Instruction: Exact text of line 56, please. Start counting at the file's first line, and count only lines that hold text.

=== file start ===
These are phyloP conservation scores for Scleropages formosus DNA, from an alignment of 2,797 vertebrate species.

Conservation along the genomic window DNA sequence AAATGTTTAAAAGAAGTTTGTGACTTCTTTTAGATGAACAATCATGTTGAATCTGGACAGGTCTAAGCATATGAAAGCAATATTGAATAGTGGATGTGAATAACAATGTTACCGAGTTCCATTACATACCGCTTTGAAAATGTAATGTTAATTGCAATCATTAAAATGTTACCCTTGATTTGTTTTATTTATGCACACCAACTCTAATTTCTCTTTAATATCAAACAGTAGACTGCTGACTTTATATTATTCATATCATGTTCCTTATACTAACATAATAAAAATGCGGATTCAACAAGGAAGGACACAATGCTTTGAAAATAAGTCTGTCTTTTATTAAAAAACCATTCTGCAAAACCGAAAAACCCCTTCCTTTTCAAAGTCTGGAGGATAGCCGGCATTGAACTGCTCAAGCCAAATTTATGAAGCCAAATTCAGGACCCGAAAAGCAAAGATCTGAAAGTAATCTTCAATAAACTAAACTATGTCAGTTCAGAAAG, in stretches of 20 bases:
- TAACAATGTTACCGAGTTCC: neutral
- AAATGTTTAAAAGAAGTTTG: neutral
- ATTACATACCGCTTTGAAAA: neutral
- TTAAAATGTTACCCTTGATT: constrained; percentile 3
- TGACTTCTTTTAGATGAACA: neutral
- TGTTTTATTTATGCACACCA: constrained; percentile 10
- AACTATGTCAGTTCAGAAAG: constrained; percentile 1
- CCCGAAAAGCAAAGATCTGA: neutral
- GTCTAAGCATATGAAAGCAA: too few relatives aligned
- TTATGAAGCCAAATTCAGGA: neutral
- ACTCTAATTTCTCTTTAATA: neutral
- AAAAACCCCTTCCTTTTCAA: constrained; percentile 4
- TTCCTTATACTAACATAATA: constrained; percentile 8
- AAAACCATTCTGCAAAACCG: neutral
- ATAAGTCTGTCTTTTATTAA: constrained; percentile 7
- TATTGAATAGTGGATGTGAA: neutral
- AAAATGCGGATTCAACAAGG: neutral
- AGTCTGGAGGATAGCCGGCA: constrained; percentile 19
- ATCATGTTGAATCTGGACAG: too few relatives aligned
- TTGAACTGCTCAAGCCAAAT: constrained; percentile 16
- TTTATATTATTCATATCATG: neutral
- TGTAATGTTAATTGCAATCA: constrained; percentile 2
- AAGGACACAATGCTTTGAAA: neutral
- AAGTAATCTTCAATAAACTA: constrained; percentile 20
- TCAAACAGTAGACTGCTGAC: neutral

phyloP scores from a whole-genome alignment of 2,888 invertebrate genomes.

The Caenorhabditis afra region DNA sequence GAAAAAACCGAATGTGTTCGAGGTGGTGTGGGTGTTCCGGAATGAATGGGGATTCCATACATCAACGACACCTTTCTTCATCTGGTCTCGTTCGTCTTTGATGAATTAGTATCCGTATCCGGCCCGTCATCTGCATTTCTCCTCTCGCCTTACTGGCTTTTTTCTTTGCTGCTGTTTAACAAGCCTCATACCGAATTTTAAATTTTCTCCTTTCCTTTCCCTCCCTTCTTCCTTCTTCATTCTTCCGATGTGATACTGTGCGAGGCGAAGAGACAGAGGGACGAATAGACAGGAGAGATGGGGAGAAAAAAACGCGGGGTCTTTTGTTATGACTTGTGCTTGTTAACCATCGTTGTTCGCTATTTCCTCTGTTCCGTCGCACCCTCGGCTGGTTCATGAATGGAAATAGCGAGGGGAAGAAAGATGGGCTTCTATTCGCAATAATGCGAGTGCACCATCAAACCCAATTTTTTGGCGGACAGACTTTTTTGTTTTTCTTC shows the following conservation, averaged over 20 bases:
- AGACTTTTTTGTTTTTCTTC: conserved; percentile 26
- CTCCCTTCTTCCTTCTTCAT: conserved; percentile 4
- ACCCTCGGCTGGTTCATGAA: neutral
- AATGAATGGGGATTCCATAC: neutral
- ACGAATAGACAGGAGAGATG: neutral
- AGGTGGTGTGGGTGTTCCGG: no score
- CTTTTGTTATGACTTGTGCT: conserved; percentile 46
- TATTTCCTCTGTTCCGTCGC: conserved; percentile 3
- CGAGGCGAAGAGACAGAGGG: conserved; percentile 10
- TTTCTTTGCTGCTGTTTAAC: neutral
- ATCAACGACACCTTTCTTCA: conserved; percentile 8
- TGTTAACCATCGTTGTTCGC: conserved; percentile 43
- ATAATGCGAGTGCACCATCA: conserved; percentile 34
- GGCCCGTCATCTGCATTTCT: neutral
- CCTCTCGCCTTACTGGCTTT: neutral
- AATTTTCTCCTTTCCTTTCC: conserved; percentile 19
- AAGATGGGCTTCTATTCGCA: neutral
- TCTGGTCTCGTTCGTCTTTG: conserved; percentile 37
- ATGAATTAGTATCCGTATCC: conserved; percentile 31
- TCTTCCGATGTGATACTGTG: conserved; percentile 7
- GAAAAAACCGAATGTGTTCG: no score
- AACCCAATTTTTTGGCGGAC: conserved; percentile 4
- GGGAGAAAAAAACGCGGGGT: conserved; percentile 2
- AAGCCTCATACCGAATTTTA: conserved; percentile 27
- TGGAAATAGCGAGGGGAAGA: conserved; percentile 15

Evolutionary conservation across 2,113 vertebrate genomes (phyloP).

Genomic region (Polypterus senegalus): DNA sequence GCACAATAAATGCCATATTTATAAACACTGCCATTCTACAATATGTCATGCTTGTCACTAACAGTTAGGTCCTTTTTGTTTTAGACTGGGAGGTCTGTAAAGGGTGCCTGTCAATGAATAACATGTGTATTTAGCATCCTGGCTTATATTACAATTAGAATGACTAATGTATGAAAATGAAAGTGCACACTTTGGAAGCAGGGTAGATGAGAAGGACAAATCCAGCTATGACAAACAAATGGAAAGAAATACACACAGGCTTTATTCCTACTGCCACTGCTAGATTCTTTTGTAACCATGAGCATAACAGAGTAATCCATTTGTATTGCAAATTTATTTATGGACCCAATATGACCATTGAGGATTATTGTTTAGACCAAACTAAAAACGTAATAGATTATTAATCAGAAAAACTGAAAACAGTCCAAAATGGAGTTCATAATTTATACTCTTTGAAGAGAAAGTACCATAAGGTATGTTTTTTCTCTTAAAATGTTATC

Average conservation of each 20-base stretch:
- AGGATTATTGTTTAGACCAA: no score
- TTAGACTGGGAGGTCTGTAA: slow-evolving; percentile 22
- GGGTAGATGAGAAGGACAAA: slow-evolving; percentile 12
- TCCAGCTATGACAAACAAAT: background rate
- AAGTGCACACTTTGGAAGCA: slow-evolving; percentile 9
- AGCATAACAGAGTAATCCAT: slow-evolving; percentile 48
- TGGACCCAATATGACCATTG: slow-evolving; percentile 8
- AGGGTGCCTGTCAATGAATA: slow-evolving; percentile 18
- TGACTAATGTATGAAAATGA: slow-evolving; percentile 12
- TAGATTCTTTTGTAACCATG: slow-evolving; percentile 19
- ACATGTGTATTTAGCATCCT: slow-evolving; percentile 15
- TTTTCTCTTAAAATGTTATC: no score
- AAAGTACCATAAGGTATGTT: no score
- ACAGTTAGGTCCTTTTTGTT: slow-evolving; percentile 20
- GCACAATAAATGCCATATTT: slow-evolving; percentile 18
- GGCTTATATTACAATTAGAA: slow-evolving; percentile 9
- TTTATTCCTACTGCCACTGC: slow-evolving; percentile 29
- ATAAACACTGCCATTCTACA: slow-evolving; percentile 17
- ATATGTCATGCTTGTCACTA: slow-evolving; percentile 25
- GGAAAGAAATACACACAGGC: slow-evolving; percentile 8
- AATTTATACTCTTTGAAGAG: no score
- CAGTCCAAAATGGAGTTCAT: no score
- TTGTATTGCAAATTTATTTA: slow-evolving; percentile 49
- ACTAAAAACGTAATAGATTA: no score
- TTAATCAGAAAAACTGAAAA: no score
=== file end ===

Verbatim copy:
Genomic region (Polypterus senegalus): DNA sequence GCACAATAAATGCCATATTTATAAACACTGCCATTCTACAATATGTCATGCTTGTCACTAACAGTTAGGTCCTTTTTGTTTTAGACTGGGAGGTCTGTAAAGGGTGCCTGTCAATGAATAACATGTGTATTTAGCATCCTGGCTTATATTACAATTAGAATGACTAATGTATGAAAATGAAAGTGCACACTTTGGAAGCAGGGTAGATGAGAAGGACAAATCCAGCTATGACAAACAAATGGAAAGAAATACACACAGGCTTTATTCCTACTGCCACTGCTAGATTCTTTTGTAACCATGAGCATAACAGAGTAATCCATTTGTATTGCAAATTTATTTATGGACCCAATATGACCATTGAGGATTATTGTTTAGACCAAACTAAAAACGTAATAGATTATTAATCAGAAAAACTGAAAACAGTCCAAAATGGAGTTCATAATTTATACTCTTTGAAGAGAAAGTACCATAAGGTATGTTTTTTCTCTTAAAATGTTATC